In the midst of protests calling for reformation of the Iowa City Police department, the Iowa City city government is currently in the process of selecting a new Chief of Police after former Chief Jody Matherly retired earlier this year.
The recruitment and selection process, which is detailed on the Iowa City government website, has spanned several months and “included responses to a written questionnaire and multiple interview panels involving internal and external stakeholders,” the website said.
The election of a new city chief has received a lot of attention, after many groups and organizations released their support of a reformation of police procedures and policies, including reformation of the Community Police Review Board and dedicating 30 percent of staff in each city department to diversity and inclusion.
The Iowa Freedom Riders, an organization that has been the figurehead of the Black Lives Matter protests in Iowa City, has called for the city government to defund the police.
This, among other demands, came after the Iowa City Police Department and Iowa State Patrol released tear gas and flash bangs on peaceful protesters in early June that were protesting the death of George Floyd after he was killed by a Minneapolis police officer.
The final three candidates — Jason Lando, Dustin Liston, and Jeremy Logan — held a meet and greet on Monday night at Mercer Park where they expounded on their qualifications and answered questions posed by community members.
City Manager Geoff Fruin said the police chief would be selected by mid-September.
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Lando served as a police officer in Pittsburgh, Pennsylvania for 20 years, including six years as a commander.
As commander, he said he worked to repair the mistrust between his department and the community, and sees the Iowa City Police Department as being open to his progressive mindset.
He said building relationships with Iowa City, including students and protesters, had to be intentional to be successful.
“The most important thing is it can’t be cookie cutter,” he said. “We have to be really intentional about reaching out to the community and saying ‘we want to have a better relationship with you, so how do you think it should look? What type of programs do you think would work?’”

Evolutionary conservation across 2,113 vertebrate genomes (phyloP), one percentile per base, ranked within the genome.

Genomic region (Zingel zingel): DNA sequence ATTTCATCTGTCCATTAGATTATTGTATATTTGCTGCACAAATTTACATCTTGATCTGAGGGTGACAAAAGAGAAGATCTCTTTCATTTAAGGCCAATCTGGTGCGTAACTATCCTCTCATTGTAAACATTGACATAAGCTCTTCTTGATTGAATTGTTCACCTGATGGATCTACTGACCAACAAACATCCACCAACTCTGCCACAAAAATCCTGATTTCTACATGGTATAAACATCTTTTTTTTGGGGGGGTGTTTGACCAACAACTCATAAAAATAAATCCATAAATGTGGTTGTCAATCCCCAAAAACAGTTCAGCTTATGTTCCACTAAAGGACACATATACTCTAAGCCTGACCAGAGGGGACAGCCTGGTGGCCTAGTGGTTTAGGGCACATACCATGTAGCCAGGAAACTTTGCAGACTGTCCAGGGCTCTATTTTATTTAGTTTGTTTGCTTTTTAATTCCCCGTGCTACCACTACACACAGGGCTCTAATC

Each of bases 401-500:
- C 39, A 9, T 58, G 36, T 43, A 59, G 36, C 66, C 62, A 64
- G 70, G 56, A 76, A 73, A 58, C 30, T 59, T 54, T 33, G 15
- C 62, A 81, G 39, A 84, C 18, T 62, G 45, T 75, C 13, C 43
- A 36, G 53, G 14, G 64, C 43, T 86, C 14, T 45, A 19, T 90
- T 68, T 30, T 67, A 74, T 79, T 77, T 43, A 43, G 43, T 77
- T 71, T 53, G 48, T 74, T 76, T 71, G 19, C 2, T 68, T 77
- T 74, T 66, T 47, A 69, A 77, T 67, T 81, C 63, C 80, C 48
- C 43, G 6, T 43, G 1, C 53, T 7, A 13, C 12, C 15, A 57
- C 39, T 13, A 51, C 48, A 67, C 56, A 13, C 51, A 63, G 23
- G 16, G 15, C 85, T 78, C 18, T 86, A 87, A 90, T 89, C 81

Born and raised in Iowa and a UI alum, Liston currently serves as the director for the El Paso Fusion Center, which is a multi-agency intelligence unit overseeing western Texas and southern New Mexico.
He said a friend introduced him to people who had participated in the protest movement in Iowa City, and he sat down to talk with them. Through hard work and conversations, Linton said, he feels he can build solid and lasting relationships with protesters in which they feel their voices are being heard.
“We had a half-hour long conversation with two people who had participated in the protest, just so I could find out exactly what their issues are,” he said. “Some of them, I might be able to shed some light on. People need to feel like not only that they have a voice, but that that voice is being heard and it’s being valued. And we might disagree on just about everything… but the leader of the department needs to be front and center on that.”
Jeremy Logan has served as chief of police in Oelwein, Iowa for the last 18 years of his 28-year law enforcement career. He has been the Iowa Police Chief Association president for seven years.
Logan said hosting a youth panel where student organization leaders could sit down and discuss issues would be his method of establishing relationships with BIPOC communities.
“There’s various angles to [conversations] with the minority stakeholders and the student organization leaders,” he said. “I think there needs to be a permanent youth panel that meets with the chief or administration at least once a month to discuss concerns or developments or anything they want to discuss, and then also allow us to provide some feedback on things that we’re seeing.”